Also of interest is Tyrrell Hatton to miss the cut at odds of +174. The fiery Brit has shown flashes of brilliance over the past year-plus, but there are some concerning trends for him coming into this week.
As evidenced by this meltdown at WGC Match Play a few weeks ago, Hatton can go off the rails at any moment (he finished T-56) and has really struggled in the biggest events on Tour.
Hatton has only missed four cuts in his last 30 events, but they have come in the Players Championship, Masters, US Open and PGA Championship.
Players to Consider for a Make the Cut Parlay
Now let’s get to the fun stuff. Stringing together three or four players with a history of success at the Masters that should safely make it inside the cut line.
Corey Conners (-340) is arguably playing the best golf of his PGA Tour career over the last month, with a 3rd place finish at the Arnold Palmer Invitational and a seventh place at the Players Championship. His strong iron play profiles nicely to Augusta, where he’s made the cut twice in the three times he’s played the Masters – including his T-10 back in November.
What would @HayesTSN shoot at Augusta National if given the softer conditions of last week’s Masters tournament??
— OverDrive (@OverDrive1050) November 18, 2020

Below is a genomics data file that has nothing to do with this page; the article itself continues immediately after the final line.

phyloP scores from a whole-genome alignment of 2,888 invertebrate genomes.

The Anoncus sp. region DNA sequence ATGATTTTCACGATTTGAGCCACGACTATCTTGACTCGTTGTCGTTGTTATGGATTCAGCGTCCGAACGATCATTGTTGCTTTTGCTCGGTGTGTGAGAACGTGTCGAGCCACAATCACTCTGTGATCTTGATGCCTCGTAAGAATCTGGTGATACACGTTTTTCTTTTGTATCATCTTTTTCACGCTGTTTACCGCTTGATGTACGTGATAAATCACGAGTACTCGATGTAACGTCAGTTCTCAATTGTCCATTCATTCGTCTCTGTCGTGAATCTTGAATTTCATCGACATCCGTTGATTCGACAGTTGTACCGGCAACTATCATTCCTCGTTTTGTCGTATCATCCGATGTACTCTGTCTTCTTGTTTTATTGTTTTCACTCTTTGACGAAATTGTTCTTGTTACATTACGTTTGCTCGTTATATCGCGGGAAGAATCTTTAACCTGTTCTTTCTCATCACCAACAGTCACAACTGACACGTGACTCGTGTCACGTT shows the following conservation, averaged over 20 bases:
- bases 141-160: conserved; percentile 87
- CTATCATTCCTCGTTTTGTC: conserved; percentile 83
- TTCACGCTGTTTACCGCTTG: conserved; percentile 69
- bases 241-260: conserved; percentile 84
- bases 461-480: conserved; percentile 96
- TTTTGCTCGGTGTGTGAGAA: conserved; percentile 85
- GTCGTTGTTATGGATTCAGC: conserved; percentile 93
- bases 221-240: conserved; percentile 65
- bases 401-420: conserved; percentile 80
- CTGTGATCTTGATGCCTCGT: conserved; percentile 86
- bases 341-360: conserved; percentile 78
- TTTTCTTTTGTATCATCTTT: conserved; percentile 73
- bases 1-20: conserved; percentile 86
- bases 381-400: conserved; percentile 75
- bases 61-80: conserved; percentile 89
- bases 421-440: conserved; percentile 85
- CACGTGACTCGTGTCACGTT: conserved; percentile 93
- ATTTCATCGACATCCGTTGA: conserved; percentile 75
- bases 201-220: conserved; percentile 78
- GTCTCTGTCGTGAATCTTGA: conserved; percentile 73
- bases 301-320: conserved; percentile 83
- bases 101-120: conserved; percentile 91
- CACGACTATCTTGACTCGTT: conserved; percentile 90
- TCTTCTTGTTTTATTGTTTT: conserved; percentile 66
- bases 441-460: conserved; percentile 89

Also in the Conners mould is Abraham Ancer (-330), another great ball striker who excelled in the November edition, posting a T-13. After an up-and-down showing on the California swing, he looks to be back in form, making four straight cuts since the WGC-Concession, with top 25 finishes in each event played.
Georgia native Brian Harman (-330) seems like a strong bet to make the weekend. Although he’s only played in the Masters twice, the former Bulldog is familiar with golf in the area and should be able use his prowess on the greens (21st in SG: putting) to make up for his lack of distance off the tee. He’s also made eight straight cuts – finishing top ten in three of those events.
Riding the wave of who’s hot right now, Lee Westwood (-360) has to be included, doesn’t he? Westy has been playing Augusta National frequently while in the States and neatly snatching two wins during the Florida swing. He should come into this week free of expectations and play well.
Our last pick is the diciest of the parlay, but should get the payout up to about +400 depending on your book.
— PGA Championship (@PGAChampionship) August 9, 2020
Cameron Champ (-164) has been struggling of late, missing five of his last seven cuts – but seemed to turn it around at the Valero Texas Open on Friday, shooting a 69 to make the weekend and eventually finishing T-34.
His distance (9th in SG: Off the tee) will no doubt give him birdie opportunities if the approach shots cooperate, but his putter will be the question mark. If he can up his game to just field-average on the greens, I like his chances to make it to the weekend. The 25-year-old seems to up his game at majors, finishing T-19 at the Masters in November, as well as T-10 at the 2020 PGA Championship.